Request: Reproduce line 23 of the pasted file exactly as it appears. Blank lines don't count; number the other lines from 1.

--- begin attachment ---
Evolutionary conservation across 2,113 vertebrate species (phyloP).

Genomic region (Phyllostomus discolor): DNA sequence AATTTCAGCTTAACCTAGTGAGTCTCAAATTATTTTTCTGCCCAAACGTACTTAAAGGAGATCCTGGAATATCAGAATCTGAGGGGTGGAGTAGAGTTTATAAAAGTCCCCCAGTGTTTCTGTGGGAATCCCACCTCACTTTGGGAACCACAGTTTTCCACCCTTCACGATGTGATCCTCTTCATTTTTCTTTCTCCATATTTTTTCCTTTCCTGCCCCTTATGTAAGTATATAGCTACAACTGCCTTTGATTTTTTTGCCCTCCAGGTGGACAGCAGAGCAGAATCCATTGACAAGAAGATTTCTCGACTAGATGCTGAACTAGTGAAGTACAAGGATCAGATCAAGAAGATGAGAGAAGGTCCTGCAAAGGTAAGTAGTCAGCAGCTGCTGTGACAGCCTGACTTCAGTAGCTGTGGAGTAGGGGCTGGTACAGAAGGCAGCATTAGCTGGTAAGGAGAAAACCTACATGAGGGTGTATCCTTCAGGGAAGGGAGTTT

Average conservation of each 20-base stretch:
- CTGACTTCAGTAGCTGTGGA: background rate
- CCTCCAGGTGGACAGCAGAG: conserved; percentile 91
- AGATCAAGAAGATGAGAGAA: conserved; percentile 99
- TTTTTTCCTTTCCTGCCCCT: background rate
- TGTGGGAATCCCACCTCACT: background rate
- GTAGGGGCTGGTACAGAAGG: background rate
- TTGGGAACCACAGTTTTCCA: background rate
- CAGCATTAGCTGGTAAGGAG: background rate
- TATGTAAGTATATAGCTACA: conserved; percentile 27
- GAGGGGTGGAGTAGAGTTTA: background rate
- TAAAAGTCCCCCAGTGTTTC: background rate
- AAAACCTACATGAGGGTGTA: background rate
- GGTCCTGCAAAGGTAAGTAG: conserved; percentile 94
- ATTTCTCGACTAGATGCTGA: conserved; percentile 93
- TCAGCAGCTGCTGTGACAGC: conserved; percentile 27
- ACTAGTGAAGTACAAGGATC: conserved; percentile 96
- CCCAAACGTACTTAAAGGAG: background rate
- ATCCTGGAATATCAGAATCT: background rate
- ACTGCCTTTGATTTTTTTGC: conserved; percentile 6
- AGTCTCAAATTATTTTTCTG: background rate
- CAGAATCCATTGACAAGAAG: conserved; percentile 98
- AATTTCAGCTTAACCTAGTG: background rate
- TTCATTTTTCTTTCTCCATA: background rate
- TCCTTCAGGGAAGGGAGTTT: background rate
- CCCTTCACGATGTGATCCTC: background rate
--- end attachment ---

- AGTCTCAAATTATTTTTCTG: background rate